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The Rushdie Letters: Freedom to Speak, Freedom to Writeby Steve MacDonogh
Synopses & Reviews
In February 1989 Ayatollah Ruhollah Khomeini of Iran announced that Salman Rushdie, author of The Satanic Verses, and "all involved in its publication who were aware of its content, are sentenced to death." Anyone who died in the cause of killing Rushdie, he said, would be "regarded as a martyr and go directly to heaven."
The death sentence—or fatwa—quickly drew blood. Bookshops in London, Oslo, and Sydney were firebombed. Five people were killed and a hundred wounded when demonstrators attacked the U. S. embassy in Islamabad. In Bombay, twelve rioters were shot dead. The Italian translator of The Satanic Verses was stabbed viciously and the Japanese translator was stabbed to death. In Berkeley, bombs were thrown in Codys Bookstore and Waldenbooks. Fifth Avenue in New York was sealed off after a bookshop received a bomb threat.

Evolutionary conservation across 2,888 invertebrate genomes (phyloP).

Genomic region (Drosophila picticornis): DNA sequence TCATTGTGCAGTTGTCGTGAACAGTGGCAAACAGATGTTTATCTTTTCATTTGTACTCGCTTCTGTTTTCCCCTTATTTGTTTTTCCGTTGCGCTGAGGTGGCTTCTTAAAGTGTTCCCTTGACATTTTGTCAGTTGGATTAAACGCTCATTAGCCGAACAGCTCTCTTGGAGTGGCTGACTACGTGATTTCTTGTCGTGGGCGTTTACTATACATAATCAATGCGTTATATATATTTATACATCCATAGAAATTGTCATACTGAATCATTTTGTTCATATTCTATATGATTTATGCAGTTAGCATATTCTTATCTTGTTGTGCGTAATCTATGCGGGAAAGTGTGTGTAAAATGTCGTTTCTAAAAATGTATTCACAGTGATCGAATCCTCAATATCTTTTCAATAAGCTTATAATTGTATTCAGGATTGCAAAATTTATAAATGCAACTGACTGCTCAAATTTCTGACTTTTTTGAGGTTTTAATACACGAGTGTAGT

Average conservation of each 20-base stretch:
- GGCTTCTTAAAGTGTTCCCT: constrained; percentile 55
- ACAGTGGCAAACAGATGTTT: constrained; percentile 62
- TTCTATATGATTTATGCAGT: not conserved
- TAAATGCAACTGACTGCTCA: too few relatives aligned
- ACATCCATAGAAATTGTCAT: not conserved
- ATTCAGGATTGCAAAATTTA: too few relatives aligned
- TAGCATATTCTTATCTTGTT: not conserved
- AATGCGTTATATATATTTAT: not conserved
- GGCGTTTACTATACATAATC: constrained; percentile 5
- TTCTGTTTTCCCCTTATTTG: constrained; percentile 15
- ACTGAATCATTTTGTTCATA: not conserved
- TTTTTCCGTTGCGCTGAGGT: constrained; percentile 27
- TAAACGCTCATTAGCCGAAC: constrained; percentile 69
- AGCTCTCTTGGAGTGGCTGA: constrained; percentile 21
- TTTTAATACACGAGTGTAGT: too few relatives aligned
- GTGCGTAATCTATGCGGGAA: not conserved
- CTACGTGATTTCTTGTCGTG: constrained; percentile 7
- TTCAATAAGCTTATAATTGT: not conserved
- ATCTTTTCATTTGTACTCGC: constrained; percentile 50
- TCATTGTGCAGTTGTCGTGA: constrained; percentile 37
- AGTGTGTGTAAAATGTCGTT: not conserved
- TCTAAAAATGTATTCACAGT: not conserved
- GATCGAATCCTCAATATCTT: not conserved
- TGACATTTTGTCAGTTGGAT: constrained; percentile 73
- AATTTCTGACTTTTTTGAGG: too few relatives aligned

In The Rushdie Letters twenty-six internationally renowned authors respond to the most extreme example of censorship in modern times. Also included is Rushdies reply to their letters, his essay on exile, "One Thousand Days in a Balloon," and a chronology of the fatwa.
About the Author
Steve MacDonogh is a writer and editorial director of Brandon Book Publishers, Ltd., in Ireland. Article 19, the International Centre Against Censorship, works to oppose censorship worldwide.
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